Election tech vendor Smartmatic demands retractions from right-wing media over misinformation

Smartmatic, which has been the subject of baseless conspiracies, said reports on Fox News and other channels have led to death threats against its employees.
Man using a voting machine
A voter in Los Angeles County uses one of its new voting machines built with election tech vendor Smartmatic. (Los Angeles County Registrar-Recorder / County Clerk)

Voting equipment manufacturer Smartmatic on Monday sent legal notices to Fox News and other conservative media organizations threatening legal action if they do not retract stories that have promoted “false and defamatory” claims about the company and its products in the weeks following the presidential election.

In the letters, which were also sent to One America News and Newsmax, an attorney for Smartmatic said Fox “engaged in a concerted disinformation campaign” as Fox hosts and guests have repeatedly pushed discredited conspiracy theories and other misinformation to claim, falsely, that the election was “stolen” from President Donald Trump.

Misinformation about voting equipment has been present since before Election Day, but has surged in the weeks since as Trump and his allies have pursued dozens of unsuccessful legal battles to overturn the results. And despite efforts by election officials and the federal government to debunk these phony claims — an effort for which Trump fired the head of the Cybersecurity and Infrastructure Security Agency — Trump and his allies have not backed down, which has resulted in state and local election workers being harassed and threatened.

In its letter to Fox, Smartmatic wrote that the company’s employees have also received threats of violence and death and that its executives and their families have been targeted on social media.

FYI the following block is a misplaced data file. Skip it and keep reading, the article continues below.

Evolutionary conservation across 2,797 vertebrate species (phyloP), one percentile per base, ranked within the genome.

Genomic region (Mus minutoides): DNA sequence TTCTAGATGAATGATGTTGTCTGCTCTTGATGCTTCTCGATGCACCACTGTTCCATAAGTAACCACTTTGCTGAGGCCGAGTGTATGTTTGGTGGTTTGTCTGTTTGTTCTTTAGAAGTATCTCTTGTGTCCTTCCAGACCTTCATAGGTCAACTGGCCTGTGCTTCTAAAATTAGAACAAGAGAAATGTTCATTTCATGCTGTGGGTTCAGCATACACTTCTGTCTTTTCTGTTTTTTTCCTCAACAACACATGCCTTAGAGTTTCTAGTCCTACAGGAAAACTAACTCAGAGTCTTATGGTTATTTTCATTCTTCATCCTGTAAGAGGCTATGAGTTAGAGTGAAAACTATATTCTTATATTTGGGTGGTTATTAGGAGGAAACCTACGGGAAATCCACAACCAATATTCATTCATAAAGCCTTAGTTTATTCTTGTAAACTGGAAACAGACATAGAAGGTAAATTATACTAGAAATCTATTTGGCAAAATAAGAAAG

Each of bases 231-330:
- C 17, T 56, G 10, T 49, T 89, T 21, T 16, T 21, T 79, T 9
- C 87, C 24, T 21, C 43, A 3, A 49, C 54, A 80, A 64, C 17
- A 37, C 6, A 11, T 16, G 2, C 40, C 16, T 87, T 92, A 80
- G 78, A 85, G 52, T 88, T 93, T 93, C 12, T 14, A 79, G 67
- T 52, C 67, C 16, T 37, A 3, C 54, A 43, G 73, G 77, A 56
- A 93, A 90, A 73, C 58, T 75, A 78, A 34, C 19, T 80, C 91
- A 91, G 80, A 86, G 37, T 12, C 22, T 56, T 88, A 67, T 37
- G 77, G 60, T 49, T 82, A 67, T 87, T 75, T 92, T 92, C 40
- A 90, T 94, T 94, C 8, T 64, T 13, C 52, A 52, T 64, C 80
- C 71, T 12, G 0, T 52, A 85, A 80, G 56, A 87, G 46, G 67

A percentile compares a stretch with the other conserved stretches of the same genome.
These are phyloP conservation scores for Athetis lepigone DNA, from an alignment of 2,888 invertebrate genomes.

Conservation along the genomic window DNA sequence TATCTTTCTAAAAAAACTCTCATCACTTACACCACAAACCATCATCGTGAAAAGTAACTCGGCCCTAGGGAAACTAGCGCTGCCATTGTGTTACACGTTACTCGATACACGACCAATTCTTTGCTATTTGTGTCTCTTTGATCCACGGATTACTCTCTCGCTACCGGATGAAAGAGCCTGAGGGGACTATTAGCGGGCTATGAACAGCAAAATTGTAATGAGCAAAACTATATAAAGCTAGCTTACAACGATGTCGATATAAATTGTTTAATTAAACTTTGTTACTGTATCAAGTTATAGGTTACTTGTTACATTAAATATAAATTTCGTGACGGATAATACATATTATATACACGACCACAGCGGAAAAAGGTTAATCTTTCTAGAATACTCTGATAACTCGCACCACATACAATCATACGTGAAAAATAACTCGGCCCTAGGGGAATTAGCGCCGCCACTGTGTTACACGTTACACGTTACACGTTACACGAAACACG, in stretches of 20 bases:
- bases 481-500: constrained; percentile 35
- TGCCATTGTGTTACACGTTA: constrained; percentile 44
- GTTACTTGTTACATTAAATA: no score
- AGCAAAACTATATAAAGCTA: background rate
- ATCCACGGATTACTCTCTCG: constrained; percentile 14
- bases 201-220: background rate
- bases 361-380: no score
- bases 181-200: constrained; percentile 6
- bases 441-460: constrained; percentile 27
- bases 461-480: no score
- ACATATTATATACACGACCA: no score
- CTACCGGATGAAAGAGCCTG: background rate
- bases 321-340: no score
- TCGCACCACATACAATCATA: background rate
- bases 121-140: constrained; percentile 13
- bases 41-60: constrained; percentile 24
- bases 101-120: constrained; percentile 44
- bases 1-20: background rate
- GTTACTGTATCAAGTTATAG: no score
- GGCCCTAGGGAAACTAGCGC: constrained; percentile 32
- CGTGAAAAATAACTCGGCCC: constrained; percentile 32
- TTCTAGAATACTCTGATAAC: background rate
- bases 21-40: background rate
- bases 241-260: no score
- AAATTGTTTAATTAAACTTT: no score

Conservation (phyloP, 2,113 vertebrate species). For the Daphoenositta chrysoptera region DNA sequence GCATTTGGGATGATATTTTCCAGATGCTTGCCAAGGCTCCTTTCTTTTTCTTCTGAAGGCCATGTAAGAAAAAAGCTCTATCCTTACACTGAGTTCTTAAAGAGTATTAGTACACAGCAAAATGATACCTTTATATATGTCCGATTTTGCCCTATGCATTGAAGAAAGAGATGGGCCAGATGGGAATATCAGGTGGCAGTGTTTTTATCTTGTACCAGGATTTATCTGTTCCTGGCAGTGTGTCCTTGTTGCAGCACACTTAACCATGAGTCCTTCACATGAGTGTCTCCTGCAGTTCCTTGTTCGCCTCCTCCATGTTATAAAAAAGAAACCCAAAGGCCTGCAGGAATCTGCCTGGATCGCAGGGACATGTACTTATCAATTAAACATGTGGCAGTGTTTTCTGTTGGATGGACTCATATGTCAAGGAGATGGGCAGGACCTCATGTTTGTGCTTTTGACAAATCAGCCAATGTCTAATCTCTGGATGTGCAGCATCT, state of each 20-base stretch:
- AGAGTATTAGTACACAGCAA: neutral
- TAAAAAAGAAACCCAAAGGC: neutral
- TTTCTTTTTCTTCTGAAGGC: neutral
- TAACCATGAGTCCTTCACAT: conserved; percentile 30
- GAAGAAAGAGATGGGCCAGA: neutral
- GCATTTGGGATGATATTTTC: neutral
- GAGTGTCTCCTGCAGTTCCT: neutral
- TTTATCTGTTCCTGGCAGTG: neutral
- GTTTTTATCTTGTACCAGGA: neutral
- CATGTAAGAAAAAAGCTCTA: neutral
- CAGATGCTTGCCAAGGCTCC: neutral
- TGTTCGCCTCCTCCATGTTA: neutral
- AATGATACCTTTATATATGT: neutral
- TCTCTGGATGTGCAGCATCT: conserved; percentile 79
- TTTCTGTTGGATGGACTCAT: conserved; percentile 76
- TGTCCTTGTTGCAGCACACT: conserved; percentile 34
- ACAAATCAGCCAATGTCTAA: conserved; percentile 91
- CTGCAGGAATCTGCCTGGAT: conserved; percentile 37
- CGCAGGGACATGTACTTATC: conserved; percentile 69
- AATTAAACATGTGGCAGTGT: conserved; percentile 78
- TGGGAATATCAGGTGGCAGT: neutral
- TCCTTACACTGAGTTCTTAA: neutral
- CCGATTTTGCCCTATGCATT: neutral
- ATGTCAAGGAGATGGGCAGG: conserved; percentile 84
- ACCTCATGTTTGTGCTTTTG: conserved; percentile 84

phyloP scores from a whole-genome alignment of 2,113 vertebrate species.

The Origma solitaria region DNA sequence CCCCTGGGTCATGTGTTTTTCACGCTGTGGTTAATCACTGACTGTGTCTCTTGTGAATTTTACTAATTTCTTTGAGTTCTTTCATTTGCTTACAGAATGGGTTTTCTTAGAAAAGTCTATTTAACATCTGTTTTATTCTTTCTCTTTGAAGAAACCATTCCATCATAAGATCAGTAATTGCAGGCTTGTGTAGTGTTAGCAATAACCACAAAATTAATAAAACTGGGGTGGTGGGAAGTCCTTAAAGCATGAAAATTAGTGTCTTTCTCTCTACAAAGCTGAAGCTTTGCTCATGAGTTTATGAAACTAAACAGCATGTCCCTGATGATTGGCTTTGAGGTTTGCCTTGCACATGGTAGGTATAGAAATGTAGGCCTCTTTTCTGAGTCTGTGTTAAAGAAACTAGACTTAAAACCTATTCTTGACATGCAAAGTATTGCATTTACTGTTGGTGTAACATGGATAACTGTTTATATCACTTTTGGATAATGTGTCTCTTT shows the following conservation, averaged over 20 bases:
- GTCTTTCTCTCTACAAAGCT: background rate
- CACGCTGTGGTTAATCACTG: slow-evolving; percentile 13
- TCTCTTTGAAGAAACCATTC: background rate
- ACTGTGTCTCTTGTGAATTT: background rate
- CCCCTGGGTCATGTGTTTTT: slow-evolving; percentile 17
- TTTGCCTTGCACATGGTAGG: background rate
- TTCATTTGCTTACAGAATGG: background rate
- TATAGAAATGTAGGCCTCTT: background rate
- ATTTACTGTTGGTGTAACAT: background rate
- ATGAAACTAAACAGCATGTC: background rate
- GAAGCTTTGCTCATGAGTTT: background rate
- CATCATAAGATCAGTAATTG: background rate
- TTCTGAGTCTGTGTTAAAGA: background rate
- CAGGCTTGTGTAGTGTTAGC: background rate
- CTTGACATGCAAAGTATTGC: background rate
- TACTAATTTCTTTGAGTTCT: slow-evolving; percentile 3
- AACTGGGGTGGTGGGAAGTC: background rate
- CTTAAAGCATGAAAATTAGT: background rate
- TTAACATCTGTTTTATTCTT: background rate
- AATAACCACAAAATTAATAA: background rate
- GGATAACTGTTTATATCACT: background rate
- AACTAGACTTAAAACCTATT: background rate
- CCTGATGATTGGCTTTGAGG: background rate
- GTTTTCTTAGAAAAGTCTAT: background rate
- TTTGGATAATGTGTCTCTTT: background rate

Smartmatic specifically has been the subject of baseless claims, frequently broadcast on Fox and the other networks that received letters, that its software was entangled with another voting equipment vendor, Dominion, to alter Trump voters’ ballots in favor of President-elect Joe Biden, in a supposed scheme that included — among other unlikely participants — the late Venezuelan dictator Hugo Chavez, who died in 2013.

Many of the segments citied in the Fox letter involved Rudolph Giuliani and Sidney Powell, lawyers who’ve represented Trump in his losing legal battles to overturn the election, but the letter also names individual Fox News hosts, including Maria Bartiromo, Lou Dobbs and Jeanine Pirro.

“While Fox News holds itself out as a trusted news source, it has continually and repeatedly published demonstrably false information and defamatory statements about Smartmatic,” the letter reads. “As a result, your false and defamatory statements regarding Smartmatic have irreparably damaged the company’s reputation with millions of individuals and government officials.”

Smartmatic is a Florida-based company with a corporate parent located in London and is unaffiliated with Dominion Voting Systems, the second-biggest vendor of election technology.

Smartmatic also only provided election technology this year to a single jurisdiction: Los Angeles County, California, where it worked with county officials develop a system that combines touchscreen interfaces with paper ballots. (There is also no evidence the company has connections to Venezuelan dictators, past or present.)


But the company says that the ongoing misinformation campaigns being waged by Fox News and the other networks threaten its future and the public’s confidence in the voting process.

“Our [legal] efforts are more than just about Smartmatic or any other company,” Smartmatic CEO Antonio Mugica said in a press release. “This campaign is an attack on election systems and election workers in an effort to depress confidence in future elections and potentially counter the will of the voters, not just here, but in democracies around the world.”

A company official, speaking to StateScoop on background, said that potential contracts worth “potentially hundreds of millions of dollars” with other jurisdictions both in the United States and internationally, have been jeopardized by the misinformation.

Fox News and the other outlets have not responded to the letters.

Benjamin Freed

Written by Benjamin Freed

Benjamin Freed was the managing editor of StateScoop and EdScoop, covering cybersecurity issues affecting state and local governments across the country. He wrote extensively about ransomware, election security and the federal government’s role in assisting states and cities with information security.

Latest Podcasts